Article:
JP Morgan to expand Hong Kong-based tech hires to support landmark China venture

PUBLISHED : Tuesday, 19 June, 2018, 11:03am
UPDATED : Tuesday, 19 June, 2018, 10:51pm

JP Morgan plans to spend a greater chunk of its technology budget in Asia and expand its Hong Kong-based tech workforce by 20 per cent as it gears up to launch its new Chinese securities venture.

The American investment bank wants the new recruits to include Chinese graduates in science, technology, engineering and mathematics (STEM) subjects, considered a key growth engine for China’s economic future, according to chief information officer Lori Beer.

To house the expanded tech workforce, the bank has already pre-leased about 225,000 square feet of office floor at The Quayside in Hong Kong’s Kowloon Bay, a building scheduled for completion in 2019.

“Our strategy of growing in China is so critical that I set a lot of steps with Mark [Leung, China CEO of JP Morgan] to grow that business,” said Beer in an interview with the South China Morning Post .

“China is a very important market to drive growth in JP Morgan.”

With an expanded global technology budget of US$10.8 billion for the year, Beer plans to invest in Hong Kong and China, and that includes building a stronger team.

She said the new office will focus on hiring “top-tier tech talents” from Hong Kong and China with skills in digital, AI, mobile, big data, and machine learning.

The new Quayside office, once completed, will centralise the majority of the company’s tech team.

According to the World Economic Forum, China is outgunning the west when it comes to students studying STEM subjects, considered the key to a sustainable knowledge-based economy. In 2016, China had 4.7 million recent STEM graduates, compared to 568,000 in the US. In 2013, 40 per cent of Chinese graduates finished a degree in that field.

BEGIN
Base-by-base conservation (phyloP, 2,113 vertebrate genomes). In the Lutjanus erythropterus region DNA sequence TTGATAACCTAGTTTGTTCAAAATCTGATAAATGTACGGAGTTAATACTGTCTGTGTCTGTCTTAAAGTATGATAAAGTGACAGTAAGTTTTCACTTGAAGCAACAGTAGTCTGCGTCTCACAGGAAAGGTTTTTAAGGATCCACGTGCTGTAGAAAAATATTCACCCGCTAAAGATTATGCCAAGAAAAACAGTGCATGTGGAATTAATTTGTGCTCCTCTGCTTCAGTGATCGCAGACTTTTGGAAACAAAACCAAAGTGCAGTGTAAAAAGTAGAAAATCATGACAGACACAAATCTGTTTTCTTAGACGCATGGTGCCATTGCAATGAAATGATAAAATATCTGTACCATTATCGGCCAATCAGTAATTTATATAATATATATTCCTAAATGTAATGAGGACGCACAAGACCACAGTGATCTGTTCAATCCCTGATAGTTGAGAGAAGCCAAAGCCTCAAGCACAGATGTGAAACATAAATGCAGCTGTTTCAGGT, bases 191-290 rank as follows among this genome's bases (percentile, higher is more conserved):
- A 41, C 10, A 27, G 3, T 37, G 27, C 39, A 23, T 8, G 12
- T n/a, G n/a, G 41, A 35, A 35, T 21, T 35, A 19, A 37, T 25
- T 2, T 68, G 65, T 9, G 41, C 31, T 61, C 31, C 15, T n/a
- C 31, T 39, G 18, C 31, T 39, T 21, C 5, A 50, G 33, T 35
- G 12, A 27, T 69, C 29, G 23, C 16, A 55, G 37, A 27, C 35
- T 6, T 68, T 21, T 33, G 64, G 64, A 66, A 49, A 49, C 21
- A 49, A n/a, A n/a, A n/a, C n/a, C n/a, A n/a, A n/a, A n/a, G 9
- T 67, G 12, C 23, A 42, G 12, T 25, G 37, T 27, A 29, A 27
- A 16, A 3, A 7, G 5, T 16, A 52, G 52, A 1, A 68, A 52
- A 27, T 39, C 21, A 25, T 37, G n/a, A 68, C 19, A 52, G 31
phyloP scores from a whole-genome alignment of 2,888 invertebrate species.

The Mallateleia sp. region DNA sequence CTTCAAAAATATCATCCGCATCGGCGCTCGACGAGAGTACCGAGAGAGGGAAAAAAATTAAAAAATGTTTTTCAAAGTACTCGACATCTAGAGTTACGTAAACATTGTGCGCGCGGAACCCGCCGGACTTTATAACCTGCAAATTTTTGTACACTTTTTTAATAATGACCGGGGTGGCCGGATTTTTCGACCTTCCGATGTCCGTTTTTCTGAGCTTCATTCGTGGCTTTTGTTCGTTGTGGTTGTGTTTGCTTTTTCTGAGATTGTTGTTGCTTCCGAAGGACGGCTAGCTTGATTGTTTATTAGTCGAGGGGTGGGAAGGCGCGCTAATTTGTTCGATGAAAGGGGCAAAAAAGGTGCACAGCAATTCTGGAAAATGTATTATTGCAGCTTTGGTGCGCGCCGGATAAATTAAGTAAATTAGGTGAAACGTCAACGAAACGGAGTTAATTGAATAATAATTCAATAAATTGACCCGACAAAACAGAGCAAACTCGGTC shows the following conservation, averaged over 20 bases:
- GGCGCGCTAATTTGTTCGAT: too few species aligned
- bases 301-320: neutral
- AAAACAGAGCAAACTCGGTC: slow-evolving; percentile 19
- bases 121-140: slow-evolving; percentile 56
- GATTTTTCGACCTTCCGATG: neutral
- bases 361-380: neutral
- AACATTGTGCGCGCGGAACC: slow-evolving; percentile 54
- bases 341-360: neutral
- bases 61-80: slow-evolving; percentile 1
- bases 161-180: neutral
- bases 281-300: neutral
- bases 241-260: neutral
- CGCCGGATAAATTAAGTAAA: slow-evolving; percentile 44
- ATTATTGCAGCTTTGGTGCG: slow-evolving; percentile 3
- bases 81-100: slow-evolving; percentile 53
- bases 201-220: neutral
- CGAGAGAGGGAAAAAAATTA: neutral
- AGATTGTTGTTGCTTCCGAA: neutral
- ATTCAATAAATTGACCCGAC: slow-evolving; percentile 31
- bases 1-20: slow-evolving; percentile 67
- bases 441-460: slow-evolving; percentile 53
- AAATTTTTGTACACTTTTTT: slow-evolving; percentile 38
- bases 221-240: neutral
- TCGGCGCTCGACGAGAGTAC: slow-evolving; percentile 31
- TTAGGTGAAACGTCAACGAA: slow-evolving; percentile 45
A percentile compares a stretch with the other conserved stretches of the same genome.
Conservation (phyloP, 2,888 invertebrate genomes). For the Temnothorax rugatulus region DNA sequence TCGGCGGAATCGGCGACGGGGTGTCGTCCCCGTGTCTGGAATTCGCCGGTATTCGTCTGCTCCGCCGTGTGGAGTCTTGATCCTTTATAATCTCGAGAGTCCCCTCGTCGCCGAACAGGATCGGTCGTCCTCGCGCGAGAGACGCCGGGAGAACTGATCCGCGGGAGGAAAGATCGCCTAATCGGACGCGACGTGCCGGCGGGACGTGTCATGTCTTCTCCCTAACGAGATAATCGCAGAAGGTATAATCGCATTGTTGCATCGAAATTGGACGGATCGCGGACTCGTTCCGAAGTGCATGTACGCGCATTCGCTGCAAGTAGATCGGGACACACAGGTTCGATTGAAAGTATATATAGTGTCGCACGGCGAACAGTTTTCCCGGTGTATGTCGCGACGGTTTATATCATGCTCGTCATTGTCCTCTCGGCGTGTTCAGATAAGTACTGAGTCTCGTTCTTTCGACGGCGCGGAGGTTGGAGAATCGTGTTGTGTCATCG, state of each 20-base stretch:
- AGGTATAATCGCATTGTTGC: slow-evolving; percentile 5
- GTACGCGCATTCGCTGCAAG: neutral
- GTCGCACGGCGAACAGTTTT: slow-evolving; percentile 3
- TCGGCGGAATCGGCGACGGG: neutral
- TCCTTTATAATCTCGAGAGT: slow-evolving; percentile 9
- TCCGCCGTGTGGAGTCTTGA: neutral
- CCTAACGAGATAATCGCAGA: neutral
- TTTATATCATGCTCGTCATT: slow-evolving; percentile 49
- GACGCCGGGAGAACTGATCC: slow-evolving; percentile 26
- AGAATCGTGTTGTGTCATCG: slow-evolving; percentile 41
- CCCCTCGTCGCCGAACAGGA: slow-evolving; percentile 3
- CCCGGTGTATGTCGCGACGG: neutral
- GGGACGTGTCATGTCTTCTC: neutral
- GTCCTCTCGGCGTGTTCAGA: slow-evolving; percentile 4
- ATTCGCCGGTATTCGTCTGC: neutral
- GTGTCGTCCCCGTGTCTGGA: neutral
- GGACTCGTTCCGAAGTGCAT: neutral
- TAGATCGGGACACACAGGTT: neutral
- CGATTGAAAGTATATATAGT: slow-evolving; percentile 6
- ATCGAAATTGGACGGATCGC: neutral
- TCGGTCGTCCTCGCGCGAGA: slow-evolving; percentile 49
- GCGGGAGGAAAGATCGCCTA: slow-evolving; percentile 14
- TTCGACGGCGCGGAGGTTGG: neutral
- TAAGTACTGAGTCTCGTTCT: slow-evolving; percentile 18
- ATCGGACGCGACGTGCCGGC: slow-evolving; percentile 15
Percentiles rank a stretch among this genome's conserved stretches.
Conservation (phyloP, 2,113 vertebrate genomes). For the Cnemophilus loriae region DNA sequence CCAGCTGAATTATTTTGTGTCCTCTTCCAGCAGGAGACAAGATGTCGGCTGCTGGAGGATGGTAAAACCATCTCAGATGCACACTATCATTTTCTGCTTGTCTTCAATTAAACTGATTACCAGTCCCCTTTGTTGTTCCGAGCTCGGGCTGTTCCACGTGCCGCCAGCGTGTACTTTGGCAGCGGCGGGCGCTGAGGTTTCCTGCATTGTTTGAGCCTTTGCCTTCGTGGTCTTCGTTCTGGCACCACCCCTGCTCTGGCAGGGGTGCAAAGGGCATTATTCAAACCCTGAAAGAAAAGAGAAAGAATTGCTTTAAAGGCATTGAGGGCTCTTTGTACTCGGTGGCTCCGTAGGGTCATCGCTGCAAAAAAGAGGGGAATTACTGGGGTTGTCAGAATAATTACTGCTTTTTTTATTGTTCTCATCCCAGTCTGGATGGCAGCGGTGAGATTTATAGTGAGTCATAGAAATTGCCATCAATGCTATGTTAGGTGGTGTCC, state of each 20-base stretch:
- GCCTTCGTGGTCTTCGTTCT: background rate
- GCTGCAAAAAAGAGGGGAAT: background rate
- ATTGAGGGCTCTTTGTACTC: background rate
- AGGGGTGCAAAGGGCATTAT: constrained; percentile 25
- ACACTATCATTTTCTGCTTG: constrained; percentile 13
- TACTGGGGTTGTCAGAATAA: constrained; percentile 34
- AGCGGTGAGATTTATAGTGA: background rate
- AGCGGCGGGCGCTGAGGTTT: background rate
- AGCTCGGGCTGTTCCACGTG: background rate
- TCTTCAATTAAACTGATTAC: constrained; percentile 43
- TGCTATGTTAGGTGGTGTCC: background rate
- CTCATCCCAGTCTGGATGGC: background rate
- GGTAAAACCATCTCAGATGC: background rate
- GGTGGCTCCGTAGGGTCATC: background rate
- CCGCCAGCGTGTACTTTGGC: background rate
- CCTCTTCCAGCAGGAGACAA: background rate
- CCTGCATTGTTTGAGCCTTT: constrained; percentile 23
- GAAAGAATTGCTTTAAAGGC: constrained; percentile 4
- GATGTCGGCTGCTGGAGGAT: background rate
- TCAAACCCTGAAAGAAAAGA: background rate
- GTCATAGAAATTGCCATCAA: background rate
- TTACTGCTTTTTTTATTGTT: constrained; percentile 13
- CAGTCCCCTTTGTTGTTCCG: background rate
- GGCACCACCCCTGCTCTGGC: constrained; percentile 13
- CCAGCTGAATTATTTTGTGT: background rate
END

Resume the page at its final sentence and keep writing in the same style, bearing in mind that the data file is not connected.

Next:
“There is a great technology ecosystem and a great base of technology talent here,” said Beer.

“We’ve been really impressed with some young talents that we hired right from the university who quickly built their capabilities.”

Building a tech infrastructure platform is a key to the firm’s China strategy, she added.

In May, JP Morgan applied to the Chinese regulator to set up a new onshore securities business, in which it will have a 51 per cent stake. It marked the second attempt by the US bank to get a foothold in China, having pulled out of a similar onshore venture in 2016, in which it had held 33 per cent.

It follows a historic move by China to give global companies unprecedented access to its tightly controlled financial sector. Previously, western banks could only own up to 49 per cent of a Chinese securities joint venture.

“Obviously we have to get the regulatory approval first [for the majority stake in the venture],” Beer said.

“But hopefully as we get that and as we move forward, we can prepare for the underlying technology infrastructure that we need in China.

“What we need is to get the business up and running on the ground. To do that we need to go into China more deeply because it has a fantastic tech ecosystem. We can partner with local fintech firms to better understand that ecosystem and see what technologies are relevant to us going forward.”

As JP Morgan’s global head of information, Beer is interested in exploring ways to leverage the firm’s global tech investments to meet local regulatory or client needs, as well as to take what is built here and make it firm-wide solutions.

JP Morgan is currently partnering with Professor Pascale Fung and the Centre for Artificial Intelligence Research at Hong Kong University of Science and Technology.

“Together we are looking to solve problem in the financial domain which can be improved and solved by AI.”